The Shore High Priest cut off the ears of the victim with a bamboo knife. The right ear represented the land districts on the right or southern side of the island. It was cut up into sections representing each subdistrict on that side. The left ear, representing the left or northern side of the island, was dealt with similarly. The priest asked who held the mangaia and the person agreed upon stood up, saying, "Ei aku te mangaia" (I have the mangaia). The appointment was confirmed by the silence of the assembled chiefs. The Temporal Lord sat down without receiving any portion of the ears. The names of the district and subdistrict chiefs were then called in order, commencing with the head of the fish of Rongo on the right (Tamarua) and ending with the head of the fish of Rongo on the left (Ivirua). The order was the same as in the ceremonial distribution of food (p. 139) Each of the chiefs so named then received a portion of the ears, wrapped in a ti leaf according to Gill (6, p. 297), but according to my informants pinned to a tamanu leaf. The Temporal Lord, whose name was called out again as head of a land district, received a share in that capacity and was served first. The portions of the human sacrifice to Rongo formed the letters patent to office. The pieces were deposited on the various tribal maraes and later buried in the subdistricts they represented.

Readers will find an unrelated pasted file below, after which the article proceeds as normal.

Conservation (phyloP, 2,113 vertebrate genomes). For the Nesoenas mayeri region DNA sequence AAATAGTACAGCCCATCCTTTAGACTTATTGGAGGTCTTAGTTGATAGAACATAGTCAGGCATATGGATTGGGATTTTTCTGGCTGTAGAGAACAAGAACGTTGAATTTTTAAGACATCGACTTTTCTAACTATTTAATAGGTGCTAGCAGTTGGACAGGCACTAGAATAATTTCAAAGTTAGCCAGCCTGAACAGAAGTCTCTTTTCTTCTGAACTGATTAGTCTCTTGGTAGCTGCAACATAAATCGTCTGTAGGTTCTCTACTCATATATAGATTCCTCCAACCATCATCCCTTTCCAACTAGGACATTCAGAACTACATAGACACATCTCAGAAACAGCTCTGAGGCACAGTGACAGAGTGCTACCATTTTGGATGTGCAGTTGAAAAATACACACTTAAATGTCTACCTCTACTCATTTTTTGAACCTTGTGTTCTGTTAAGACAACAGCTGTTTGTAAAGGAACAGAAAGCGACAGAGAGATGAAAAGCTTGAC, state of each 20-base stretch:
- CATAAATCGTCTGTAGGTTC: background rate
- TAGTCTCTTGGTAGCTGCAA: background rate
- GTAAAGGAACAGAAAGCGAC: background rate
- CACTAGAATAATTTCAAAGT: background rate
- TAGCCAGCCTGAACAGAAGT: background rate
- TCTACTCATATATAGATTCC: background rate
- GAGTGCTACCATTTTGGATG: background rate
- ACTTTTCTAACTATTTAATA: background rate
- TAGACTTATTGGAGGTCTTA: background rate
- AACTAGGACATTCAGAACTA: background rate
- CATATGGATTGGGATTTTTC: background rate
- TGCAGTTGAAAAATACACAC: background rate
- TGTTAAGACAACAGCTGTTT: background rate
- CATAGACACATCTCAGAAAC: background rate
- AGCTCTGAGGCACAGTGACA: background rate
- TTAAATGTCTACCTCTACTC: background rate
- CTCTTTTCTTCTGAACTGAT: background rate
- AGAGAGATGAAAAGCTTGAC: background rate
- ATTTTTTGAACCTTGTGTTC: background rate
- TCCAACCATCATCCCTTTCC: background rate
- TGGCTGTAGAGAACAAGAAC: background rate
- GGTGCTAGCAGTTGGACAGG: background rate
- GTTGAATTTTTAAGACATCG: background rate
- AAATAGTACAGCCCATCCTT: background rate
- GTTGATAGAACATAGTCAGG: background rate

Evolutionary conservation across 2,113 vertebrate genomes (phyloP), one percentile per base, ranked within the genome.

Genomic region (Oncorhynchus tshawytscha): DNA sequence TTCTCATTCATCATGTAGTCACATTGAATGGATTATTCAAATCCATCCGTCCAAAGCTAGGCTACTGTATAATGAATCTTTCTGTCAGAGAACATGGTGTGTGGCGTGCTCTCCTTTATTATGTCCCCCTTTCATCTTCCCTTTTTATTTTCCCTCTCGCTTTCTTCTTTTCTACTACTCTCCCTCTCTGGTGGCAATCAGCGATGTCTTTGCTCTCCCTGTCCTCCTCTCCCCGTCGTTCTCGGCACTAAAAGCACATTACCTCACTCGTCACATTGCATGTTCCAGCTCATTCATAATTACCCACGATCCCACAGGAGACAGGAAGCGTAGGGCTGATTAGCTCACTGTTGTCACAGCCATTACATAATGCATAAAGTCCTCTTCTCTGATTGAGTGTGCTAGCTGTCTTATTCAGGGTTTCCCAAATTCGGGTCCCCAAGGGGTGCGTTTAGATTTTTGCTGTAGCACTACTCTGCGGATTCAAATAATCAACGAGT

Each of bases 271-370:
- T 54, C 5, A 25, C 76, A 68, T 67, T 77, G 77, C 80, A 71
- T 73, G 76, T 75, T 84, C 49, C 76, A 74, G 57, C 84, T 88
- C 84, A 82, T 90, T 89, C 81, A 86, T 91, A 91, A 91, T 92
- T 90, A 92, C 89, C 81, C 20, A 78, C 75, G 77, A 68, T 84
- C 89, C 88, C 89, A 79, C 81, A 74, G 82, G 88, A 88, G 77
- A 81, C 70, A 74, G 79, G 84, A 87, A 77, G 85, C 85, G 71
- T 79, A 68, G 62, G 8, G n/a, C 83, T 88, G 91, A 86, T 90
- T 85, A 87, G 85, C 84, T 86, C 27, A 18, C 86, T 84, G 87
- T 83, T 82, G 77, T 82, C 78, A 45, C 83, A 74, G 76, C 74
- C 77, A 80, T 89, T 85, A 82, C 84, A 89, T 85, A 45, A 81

The presentation of the piece of human ears was followed by a feast to the warriors and chiefs. At this feast the Ruler of Food presided and the. shares were called in ceremonial order.

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The drum of peace was then sounded by the official drummer, whose position was hereditary. His relations assisted in increasing the volume of sound by playing on smaller drums. The high priests of Rongo headed a procession and recited an incantation for peace. At certain parts, the male members of the priestly families joined in a chorus while the drums kept time. A seventh circuit of the island was made, the ceremonies being repeated at the maraes in each district. The drum of peace announced that the rule of the Temporal Lord was properly inaugurated and all fugitives in hiding could emerge in safety. After the sounding of the drum, no blood was to be shed.